It seems that in Corinthians some women were assuming to much in the equality and liberty that the gospel provided them. They supposed since thy were equal they could 'speak in public gatherings' as though exercising authority over others including men. There may have been other fellowship gatherings where they could exercise gifts of prophesy such as during worship, more private discussions or teaching children, etc. It is difficult with full accuracy to recreate what the primitive church service was actually like, but there does seem to be some part of it when 'non clergy' could speak with gifts that moved them, one at a time, possibly women included.
I assume in this view that prophetic gifts (wise insights into biblical subjects which may or may, or more usually did not, include future predictions) were not seen as 'always operative on demand' as the regular teaching of a person in authority was. Rather the nature of these gifts is that they would 'come and go' like the 'wind', so when a person was 'inspired' to speak, 'allowing' them to do so, was not seen as rebellious at all. They were seen as humble people being moved by God, even 'daughters' could prophecy under this scenereo per Joel
2:28. This respect for the inspiration of the Spirit seems to carry its own meek authority removing the concern over the pretense of 'speaking officially' as those in charge that allowed the more ecstatic impromptu sharing. This 'respect for random inspiration' is clearly seen by the fact that 'one person speaking' will 'stop and remain silent' so that another who receives inspiration can start. This switching from one to the next was regardless of the persons involved and how regularily important they may have otherwise been. (1 Corinthians 14:30).
This ancient practice of allowing people to speak in a service seems more or less lost in most churches today. In fact quite soon in the history of Christianity this practice of the ancient synagogue and more miraculous version added by the outpouring of the Holy Spirit seems to have been abandoned or in some sense possibly not Gods will in some aspects. Instead the preacher just gives a one way sermon with no opportunity for any discussion afterwards (ref this post). There are some charismatic groups that try to re-create it, or even to the more fringe movements support 'sales oriented' woman leading whole ministries, but in my experience this is often even worse and carnally based than the dry charismatic resistant churches which I confess to mostly attend as a lesser of two evils. Pray for me ;)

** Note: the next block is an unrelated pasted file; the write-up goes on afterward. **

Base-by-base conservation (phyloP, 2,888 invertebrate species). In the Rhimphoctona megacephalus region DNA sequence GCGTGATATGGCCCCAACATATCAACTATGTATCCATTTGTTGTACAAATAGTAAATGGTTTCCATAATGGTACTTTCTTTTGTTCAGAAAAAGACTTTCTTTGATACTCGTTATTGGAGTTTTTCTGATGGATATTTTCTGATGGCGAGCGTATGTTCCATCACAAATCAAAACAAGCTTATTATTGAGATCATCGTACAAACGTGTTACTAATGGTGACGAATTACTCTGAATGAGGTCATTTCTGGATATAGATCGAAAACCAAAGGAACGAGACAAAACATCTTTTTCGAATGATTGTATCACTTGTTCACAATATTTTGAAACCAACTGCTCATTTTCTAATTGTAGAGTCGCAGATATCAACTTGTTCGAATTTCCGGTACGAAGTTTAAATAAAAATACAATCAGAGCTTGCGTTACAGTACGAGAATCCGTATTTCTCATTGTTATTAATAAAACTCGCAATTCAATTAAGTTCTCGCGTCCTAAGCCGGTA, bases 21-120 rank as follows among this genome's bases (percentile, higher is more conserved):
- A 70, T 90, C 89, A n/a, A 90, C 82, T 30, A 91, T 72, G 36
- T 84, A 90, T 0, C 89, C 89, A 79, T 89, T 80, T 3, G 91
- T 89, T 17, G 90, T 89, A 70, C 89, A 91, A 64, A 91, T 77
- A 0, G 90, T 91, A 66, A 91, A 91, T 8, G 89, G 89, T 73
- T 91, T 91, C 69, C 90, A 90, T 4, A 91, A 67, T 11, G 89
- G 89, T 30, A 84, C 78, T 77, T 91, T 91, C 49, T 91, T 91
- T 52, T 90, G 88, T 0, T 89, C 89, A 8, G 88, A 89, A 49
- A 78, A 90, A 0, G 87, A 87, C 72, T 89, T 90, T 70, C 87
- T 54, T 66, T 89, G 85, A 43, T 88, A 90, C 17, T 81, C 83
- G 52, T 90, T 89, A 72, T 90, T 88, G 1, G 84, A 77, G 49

So one must think this 'speaking' was some kind of 'public', 'authoritative' and 'official' role which Paul did not at all grant women, nor did any other church. This is why he then says about a less private forum such as:
If there is anything they desire to learn, let them ask their husbands at home. For it is shameful for a woman to speak in church. (1 Corinthians 14:35 ESV)
It seems a little harsh to most of us today but we should keep in mind Christianity promoted a status for women and slaves high above what was the norm while not compromising the God ordained structure of the family which most world cultures actually have little difficulty with, recognizing the need for wives to submit and husbands to love and cherish. Actually most wives do not find it that hard to submit to men who genuinely love them. The church was not meant to overthrow these house relationships once various families joined together into community under Christ as their head.